Barbara McNair was such a **Star,** so didn’t her Motown debut deserve to be an overly optimistic romantic comedy? Recorded a week after what would become her first single and 3 days before “You’re Gonna Love My Baby” was sent out to the public, “Into My Empty Arms” sparkles with more of that genuine Motown joy and optimism than the devastated, weepy slightly Wall-Of-Sound orientated tear jerker that started Lady McNair’s 4 year Motown stint. Judging by what was most often sent to the vaults on Barbara it seems it was always an internal struggle of whether to assign her to being a part of the Motown sound or not. Most of her singles positioned her as “other” to the traditional Motown Hit Parade, and her Anthology released a decade ago portrays an alternate, truly Motown embracing life that could have seen her soar to being one of the labels classic songstresses. She is always on full star wattage on these Motown-orientated songs, perhaps some of her best recordings of her diverse career, but for whatever reasons, at the time, the world got to see so little of it.
Speaking of Wall-Of-Sound, if we’re to be honest, some of Brenda Holloway’s greatest successes for Motown were actually closer to items that came out of Gold Star Studios in Los Angeles than those that came out of 2648 West Grand Boulevard. Indeed the opening and closing Top 40 hits of her recording career were recorded in Los Angeles instead of Detroit. “Crying Time” bridges the gap between those Detroit singles and her L.A. efforts. Like classic Detroit Motown, it’s complete danceable heartbreak; this bit of ballast clocks in as a wallop of 2 minutes and 20 seconds full of avalanche-level emotions. The huge string section reminds us of Brenda’s sole Top 40 hit of 1965, “When I’m Gone.” But there’s enough of that cloudy, epic, film score Hollywood flavor, which would start creeping into Motown records in 1966 that makes it distinct, even ahead of the curve in comparison with the efforts Brenda released in the Fall of ’65.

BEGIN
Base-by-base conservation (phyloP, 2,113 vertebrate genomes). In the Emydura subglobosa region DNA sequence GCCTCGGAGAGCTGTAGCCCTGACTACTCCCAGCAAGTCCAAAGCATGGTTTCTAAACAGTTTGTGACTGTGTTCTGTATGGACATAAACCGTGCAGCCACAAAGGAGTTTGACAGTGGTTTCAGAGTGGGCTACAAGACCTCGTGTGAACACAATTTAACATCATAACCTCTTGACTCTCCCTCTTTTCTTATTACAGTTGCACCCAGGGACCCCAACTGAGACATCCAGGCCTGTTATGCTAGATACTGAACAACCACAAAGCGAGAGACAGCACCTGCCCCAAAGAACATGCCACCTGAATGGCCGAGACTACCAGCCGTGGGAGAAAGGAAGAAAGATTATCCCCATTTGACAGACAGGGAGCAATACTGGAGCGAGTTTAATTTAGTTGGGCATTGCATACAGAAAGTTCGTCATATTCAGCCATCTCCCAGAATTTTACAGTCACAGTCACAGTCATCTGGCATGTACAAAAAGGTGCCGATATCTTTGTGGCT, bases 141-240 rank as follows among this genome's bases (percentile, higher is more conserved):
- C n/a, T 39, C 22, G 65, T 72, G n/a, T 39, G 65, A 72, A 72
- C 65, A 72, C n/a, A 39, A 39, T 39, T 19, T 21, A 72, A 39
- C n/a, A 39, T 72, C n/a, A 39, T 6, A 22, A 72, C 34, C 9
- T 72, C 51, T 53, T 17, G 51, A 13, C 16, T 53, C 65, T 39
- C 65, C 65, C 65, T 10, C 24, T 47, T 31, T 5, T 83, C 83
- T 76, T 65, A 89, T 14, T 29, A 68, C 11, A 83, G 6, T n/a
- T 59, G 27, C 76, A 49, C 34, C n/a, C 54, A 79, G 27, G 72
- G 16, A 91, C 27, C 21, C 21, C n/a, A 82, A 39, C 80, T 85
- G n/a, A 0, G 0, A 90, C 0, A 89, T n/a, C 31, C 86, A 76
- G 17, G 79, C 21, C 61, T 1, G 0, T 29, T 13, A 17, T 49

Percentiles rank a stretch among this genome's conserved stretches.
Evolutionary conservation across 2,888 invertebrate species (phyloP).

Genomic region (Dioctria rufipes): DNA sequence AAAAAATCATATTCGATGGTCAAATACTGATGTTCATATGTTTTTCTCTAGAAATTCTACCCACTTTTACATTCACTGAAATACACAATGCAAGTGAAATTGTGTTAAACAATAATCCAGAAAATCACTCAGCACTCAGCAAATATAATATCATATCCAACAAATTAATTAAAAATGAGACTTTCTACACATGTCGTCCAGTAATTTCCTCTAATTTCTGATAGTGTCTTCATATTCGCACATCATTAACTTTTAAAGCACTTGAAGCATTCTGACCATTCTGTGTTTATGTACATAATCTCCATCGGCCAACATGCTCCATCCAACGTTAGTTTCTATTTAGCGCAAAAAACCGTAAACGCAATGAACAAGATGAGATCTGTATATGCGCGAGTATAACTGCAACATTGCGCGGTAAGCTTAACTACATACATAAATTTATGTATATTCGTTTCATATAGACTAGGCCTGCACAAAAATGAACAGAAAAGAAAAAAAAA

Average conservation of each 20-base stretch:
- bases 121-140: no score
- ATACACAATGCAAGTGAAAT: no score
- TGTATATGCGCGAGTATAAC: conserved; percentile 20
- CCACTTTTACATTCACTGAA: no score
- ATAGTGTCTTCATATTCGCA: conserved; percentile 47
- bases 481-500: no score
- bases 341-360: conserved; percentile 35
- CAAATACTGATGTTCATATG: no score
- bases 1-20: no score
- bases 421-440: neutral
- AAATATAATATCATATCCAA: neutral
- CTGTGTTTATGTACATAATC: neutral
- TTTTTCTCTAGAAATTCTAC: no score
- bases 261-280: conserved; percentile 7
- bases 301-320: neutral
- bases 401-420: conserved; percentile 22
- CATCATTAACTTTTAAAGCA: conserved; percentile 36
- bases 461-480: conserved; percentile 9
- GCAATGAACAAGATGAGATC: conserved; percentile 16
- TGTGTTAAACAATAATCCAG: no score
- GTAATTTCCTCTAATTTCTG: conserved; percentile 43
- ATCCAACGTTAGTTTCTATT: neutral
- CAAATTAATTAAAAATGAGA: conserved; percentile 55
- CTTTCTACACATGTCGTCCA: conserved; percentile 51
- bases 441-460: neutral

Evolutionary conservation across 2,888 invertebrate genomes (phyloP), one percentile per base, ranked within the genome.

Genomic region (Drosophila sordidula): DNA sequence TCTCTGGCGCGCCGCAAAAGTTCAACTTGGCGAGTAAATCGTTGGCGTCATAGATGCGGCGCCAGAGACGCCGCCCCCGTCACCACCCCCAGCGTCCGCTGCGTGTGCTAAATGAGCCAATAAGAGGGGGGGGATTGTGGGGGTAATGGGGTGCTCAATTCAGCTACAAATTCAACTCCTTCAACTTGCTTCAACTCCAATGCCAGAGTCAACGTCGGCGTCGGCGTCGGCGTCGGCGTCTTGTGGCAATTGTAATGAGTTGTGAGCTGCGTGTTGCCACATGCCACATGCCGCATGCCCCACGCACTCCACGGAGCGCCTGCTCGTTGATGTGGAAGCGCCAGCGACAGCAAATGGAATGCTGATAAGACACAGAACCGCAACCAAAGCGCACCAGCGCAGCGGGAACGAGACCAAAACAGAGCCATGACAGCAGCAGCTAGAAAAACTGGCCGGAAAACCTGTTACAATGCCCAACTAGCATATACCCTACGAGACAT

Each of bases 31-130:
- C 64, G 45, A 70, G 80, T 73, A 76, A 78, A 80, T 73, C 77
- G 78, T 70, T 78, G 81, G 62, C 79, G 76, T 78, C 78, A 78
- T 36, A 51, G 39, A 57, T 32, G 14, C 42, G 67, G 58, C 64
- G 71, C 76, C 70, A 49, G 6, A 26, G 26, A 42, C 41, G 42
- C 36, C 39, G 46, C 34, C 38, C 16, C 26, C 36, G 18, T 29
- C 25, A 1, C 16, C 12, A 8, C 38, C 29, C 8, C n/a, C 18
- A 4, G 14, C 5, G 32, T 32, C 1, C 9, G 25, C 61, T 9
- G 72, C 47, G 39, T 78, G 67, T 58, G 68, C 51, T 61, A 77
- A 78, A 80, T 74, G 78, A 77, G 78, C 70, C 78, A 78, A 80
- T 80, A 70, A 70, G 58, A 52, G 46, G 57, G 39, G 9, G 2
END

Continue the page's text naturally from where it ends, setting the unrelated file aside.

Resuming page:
Our second of 3 women of Motown women trying to find their recording identity shows up with Tammi Terrell’s earliest efforts. Her opening fire with “I Can’t Believe You Love Me” is possibly one of the most distinctive Motown records of 1965: It calls out to where the label was, but doesn’t hold onto the constraints of what the label sound was. It sounds positively futuristic, yet it’s somewhere Motown wouldn’t go with productions for the rest of the 1960’s. Similar to Barbara McNair; Terrell’s unreleased solo output shows a split between wanting her to be a *Motown* star, yet still adapting her formative years of recording within the decidedly East Coast/Uptown Soul vibe of her earlier efforts, especially for Scepter/Wand records. “Slow Down” is possibly the most straightforward attempt to bridge the gap. Anchored by legendary Motown drums, it gives the runway for this mini-movie of unrequited love to take flight, from Tammi’s sly, sophisticated, slightly crazed read of the lyrics to The Andantes and The Detroit Symphony Orchestra doing the bizness to one of the most intense Paul Riser scored string sections. Whether this was the material of Top 40, I’m none too sure, but it was good enough to elicit a Supremes overdub in early 1966. Tammi’s version is totally the better of the two though.